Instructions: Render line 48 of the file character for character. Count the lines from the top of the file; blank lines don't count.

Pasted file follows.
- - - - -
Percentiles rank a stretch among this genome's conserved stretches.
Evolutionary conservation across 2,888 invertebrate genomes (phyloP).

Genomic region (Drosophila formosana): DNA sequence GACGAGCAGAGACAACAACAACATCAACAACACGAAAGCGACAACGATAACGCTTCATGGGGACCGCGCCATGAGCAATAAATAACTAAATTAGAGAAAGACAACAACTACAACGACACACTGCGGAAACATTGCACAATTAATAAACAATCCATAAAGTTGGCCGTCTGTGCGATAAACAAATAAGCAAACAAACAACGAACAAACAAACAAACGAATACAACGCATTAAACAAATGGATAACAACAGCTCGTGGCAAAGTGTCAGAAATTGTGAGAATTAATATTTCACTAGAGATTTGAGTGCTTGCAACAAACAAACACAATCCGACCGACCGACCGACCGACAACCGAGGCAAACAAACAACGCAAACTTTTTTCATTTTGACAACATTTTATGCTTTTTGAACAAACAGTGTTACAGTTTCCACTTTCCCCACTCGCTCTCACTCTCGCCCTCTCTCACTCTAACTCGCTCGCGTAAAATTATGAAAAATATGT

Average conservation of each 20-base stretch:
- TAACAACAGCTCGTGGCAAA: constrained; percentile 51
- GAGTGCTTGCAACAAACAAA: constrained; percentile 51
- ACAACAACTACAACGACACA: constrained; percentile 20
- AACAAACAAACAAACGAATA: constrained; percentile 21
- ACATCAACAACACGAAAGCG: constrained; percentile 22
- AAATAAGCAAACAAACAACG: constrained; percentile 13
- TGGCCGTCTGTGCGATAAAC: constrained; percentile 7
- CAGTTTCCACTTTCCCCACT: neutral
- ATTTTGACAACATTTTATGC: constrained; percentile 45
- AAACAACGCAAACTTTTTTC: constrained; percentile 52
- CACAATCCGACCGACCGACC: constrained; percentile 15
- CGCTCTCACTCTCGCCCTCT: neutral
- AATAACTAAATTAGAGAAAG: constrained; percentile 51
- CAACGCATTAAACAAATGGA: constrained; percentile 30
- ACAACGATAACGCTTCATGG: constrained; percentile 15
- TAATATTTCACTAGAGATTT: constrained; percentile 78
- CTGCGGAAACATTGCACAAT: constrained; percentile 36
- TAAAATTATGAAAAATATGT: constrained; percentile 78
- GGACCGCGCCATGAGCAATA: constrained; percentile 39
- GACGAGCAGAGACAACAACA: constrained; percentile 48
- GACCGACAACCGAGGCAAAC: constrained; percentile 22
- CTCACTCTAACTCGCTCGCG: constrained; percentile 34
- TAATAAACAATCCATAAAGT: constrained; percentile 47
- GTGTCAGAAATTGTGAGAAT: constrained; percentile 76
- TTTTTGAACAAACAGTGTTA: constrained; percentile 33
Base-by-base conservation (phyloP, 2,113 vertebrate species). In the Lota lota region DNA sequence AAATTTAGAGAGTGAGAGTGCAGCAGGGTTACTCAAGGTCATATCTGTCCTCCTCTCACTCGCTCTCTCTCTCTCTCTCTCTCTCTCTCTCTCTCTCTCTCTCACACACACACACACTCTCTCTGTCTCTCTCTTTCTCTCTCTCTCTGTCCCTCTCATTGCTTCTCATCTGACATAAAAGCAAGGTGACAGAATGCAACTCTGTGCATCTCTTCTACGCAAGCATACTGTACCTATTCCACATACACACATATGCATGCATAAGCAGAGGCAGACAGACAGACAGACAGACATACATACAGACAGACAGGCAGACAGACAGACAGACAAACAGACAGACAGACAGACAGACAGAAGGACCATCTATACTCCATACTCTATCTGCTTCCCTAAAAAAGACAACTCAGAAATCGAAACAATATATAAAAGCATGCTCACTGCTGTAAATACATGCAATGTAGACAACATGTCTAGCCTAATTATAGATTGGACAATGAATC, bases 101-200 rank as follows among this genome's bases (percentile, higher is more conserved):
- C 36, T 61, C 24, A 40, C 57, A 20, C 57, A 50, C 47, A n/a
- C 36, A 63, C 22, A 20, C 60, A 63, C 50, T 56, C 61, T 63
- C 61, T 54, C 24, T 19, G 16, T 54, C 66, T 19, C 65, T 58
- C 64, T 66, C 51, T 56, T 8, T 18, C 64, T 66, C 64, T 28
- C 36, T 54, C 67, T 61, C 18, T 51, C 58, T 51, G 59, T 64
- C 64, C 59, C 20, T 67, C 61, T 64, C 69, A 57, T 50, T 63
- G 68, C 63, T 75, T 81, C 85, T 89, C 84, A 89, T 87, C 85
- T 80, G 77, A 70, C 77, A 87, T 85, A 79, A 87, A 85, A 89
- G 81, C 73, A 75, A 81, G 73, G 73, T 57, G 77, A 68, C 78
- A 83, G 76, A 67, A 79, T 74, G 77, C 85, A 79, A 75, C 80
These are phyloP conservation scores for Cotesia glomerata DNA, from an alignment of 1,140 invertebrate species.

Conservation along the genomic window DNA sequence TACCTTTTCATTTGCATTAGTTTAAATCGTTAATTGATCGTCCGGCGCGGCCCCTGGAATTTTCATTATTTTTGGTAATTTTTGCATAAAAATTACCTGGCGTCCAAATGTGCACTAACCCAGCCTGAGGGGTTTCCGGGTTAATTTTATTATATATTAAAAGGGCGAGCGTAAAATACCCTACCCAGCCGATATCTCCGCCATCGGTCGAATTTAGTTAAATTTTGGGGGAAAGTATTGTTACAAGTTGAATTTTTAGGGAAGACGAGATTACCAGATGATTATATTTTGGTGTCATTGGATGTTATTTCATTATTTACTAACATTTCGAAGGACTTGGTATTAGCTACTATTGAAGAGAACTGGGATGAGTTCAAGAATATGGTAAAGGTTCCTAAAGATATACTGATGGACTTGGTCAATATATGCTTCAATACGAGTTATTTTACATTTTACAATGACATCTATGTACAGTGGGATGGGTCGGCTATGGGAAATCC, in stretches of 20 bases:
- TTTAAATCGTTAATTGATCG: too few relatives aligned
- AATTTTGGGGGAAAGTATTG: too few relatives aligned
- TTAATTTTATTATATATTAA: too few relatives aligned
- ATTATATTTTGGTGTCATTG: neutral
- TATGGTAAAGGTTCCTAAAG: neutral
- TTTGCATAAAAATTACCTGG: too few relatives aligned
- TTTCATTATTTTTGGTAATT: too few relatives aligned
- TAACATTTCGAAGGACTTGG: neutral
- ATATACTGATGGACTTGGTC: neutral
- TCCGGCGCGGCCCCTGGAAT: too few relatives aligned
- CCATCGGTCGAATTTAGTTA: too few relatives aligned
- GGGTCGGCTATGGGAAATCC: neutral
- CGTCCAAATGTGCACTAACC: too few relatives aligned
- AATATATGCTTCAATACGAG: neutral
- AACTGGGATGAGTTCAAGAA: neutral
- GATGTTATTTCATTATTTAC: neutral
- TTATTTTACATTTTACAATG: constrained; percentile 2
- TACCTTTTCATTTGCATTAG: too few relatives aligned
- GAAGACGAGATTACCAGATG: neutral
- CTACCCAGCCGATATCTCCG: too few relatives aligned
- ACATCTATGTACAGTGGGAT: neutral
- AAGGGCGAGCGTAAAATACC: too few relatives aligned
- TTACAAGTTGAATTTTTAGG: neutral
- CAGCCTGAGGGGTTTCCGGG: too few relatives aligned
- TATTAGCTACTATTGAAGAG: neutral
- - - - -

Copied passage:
- TTTGCATAAAAATTACCTGG: too few relatives aligned